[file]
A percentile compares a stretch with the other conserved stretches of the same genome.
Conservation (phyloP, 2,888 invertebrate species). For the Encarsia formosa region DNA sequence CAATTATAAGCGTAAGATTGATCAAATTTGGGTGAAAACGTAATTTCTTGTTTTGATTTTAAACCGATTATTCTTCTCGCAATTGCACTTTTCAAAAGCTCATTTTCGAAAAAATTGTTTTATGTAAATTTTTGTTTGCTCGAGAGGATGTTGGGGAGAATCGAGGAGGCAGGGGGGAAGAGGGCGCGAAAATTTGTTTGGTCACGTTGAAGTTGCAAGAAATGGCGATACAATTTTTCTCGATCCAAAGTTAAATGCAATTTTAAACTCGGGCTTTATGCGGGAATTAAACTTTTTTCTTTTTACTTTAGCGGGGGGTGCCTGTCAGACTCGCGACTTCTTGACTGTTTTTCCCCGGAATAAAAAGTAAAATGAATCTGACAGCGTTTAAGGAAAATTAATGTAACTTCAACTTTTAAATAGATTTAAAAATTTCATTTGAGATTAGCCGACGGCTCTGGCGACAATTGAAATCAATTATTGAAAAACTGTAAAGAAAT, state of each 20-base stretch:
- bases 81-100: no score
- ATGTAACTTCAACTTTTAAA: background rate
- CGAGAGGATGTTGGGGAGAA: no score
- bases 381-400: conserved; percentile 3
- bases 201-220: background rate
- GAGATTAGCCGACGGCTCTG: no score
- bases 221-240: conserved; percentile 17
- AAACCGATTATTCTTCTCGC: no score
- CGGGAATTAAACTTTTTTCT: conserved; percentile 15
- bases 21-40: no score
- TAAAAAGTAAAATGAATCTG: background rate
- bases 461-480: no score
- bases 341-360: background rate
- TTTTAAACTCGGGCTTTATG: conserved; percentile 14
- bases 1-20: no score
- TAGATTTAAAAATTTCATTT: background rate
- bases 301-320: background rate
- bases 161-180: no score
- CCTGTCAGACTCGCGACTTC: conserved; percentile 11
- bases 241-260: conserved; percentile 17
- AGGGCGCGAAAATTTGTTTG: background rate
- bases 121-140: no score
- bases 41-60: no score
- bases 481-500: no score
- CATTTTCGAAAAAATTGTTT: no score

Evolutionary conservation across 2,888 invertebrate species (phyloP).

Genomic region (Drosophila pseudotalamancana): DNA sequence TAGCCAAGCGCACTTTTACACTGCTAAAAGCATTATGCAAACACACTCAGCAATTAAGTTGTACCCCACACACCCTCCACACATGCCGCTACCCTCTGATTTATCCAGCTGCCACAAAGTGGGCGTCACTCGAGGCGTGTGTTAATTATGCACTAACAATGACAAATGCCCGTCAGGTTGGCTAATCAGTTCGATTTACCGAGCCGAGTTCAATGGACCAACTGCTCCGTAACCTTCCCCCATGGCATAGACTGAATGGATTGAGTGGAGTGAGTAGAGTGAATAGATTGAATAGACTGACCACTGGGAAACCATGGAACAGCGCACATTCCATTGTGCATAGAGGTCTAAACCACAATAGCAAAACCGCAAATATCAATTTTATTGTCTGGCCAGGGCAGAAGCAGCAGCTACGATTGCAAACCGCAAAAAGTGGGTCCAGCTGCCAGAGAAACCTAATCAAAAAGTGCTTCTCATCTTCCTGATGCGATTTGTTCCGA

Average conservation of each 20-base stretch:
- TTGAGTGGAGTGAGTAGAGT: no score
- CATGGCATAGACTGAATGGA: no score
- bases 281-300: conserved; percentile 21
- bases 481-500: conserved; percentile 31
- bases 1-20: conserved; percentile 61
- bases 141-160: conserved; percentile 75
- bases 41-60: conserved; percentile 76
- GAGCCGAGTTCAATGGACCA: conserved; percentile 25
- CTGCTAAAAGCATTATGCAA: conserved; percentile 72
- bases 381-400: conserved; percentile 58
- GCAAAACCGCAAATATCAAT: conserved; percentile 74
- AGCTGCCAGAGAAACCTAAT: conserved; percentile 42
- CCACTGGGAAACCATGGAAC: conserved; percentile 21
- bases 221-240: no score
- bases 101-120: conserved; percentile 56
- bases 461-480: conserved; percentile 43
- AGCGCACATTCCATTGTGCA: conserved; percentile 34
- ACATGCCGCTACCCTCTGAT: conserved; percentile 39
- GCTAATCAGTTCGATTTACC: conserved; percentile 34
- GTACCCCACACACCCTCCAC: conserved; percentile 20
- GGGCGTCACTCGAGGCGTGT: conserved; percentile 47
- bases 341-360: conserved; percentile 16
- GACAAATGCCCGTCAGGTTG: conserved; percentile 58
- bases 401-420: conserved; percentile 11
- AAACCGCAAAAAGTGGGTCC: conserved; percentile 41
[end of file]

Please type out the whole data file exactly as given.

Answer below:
A percentile compares a stretch with the other conserved stretches of the same genome.
Conservation (phyloP, 2,888 invertebrate species). For the Encarsia formosa region DNA sequence CAATTATAAGCGTAAGATTGATCAAATTTGGGTGAAAACGTAATTTCTTGTTTTGATTTTAAACCGATTATTCTTCTCGCAATTGCACTTTTCAAAAGCTCATTTTCGAAAAAATTGTTTTATGTAAATTTTTGTTTGCTCGAGAGGATGTTGGGGAGAATCGAGGAGGCAGGGGGGAAGAGGGCGCGAAAATTTGTTTGGTCACGTTGAAGTTGCAAGAAATGGCGATACAATTTTTCTCGATCCAAAGTTAAATGCAATTTTAAACTCGGGCTTTATGCGGGAATTAAACTTTTTTCTTTTTACTTTAGCGGGGGGTGCCTGTCAGACTCGCGACTTCTTGACTGTTTTTCCCCGGAATAAAAAGTAAAATGAATCTGACAGCGTTTAAGGAAAATTAATGTAACTTCAACTTTTAAATAGATTTAAAAATTTCATTTGAGATTAGCCGACGGCTCTGGCGACAATTGAAATCAATTATTGAAAAACTGTAAAGAAAT, state of each 20-base stretch:
- bases 81-100: no score
- ATGTAACTTCAACTTTTAAA: background rate
- CGAGAGGATGTTGGGGAGAA: no score
- bases 381-400: conserved; percentile 3
- bases 201-220: background rate
- GAGATTAGCCGACGGCTCTG: no score
- bases 221-240: conserved; percentile 17
- AAACCGATTATTCTTCTCGC: no score
- CGGGAATTAAACTTTTTTCT: conserved; percentile 15
- bases 21-40: no score
- TAAAAAGTAAAATGAATCTG: background rate
- bases 461-480: no score
- bases 341-360: background rate
- TTTTAAACTCGGGCTTTATG: conserved; percentile 14
- bases 1-20: no score
- TAGATTTAAAAATTTCATTT: background rate
- bases 301-320: background rate
- bases 161-180: no score
- CCTGTCAGACTCGCGACTTC: conserved; percentile 11
- bases 241-260: conserved; percentile 17
- AGGGCGCGAAAATTTGTTTG: background rate
- bases 121-140: no score
- bases 41-60: no score
- bases 481-500: no score
- CATTTTCGAAAAAATTGTTT: no score

Evolutionary conservation across 2,888 invertebrate species (phyloP).

Genomic region (Drosophila pseudotalamancana): DNA sequence TAGCCAAGCGCACTTTTACACTGCTAAAAGCATTATGCAAACACACTCAGCAATTAAGTTGTACCCCACACACCCTCCACACATGCCGCTACCCTCTGATTTATCCAGCTGCCACAAAGTGGGCGTCACTCGAGGCGTGTGTTAATTATGCACTAACAATGACAAATGCCCGTCAGGTTGGCTAATCAGTTCGATTTACCGAGCCGAGTTCAATGGACCAACTGCTCCGTAACCTTCCCCCATGGCATAGACTGAATGGATTGAGTGGAGTGAGTAGAGTGAATAGATTGAATAGACTGACCACTGGGAAACCATGGAACAGCGCACATTCCATTGTGCATAGAGGTCTAAACCACAATAGCAAAACCGCAAATATCAATTTTATTGTCTGGCCAGGGCAGAAGCAGCAGCTACGATTGCAAACCGCAAAAAGTGGGTCCAGCTGCCAGAGAAACCTAATCAAAAAGTGCTTCTCATCTTCCTGATGCGATTTGTTCCGA

Average conservation of each 20-base stretch:
- TTGAGTGGAGTGAGTAGAGT: no score
- CATGGCATAGACTGAATGGA: no score
- bases 281-300: conserved; percentile 21
- bases 481-500: conserved; percentile 31
- bases 1-20: conserved; percentile 61
- bases 141-160: conserved; percentile 75
- bases 41-60: conserved; percentile 76
- GAGCCGAGTTCAATGGACCA: conserved; percentile 25
- CTGCTAAAAGCATTATGCAA: conserved; percentile 72
- bases 381-400: conserved; percentile 58
- GCAAAACCGCAAATATCAAT: conserved; percentile 74
- AGCTGCCAGAGAAACCTAAT: conserved; percentile 42
- CCACTGGGAAACCATGGAAC: conserved; percentile 21
- bases 221-240: no score
- bases 101-120: conserved; percentile 56
- bases 461-480: conserved; percentile 43
- AGCGCACATTCCATTGTGCA: conserved; percentile 34
- ACATGCCGCTACCCTCTGAT: conserved; percentile 39
- GCTAATCAGTTCGATTTACC: conserved; percentile 34
- GTACCCCACACACCCTCCAC: conserved; percentile 20
- GGGCGTCACTCGAGGCGTGT: conserved; percentile 47
- bases 341-360: conserved; percentile 16
- GACAAATGCCCGTCAGGTTG: conserved; percentile 58
- bases 401-420: conserved; percentile 11
- AAACCGCAAAAAGTGGGTCC: conserved; percentile 41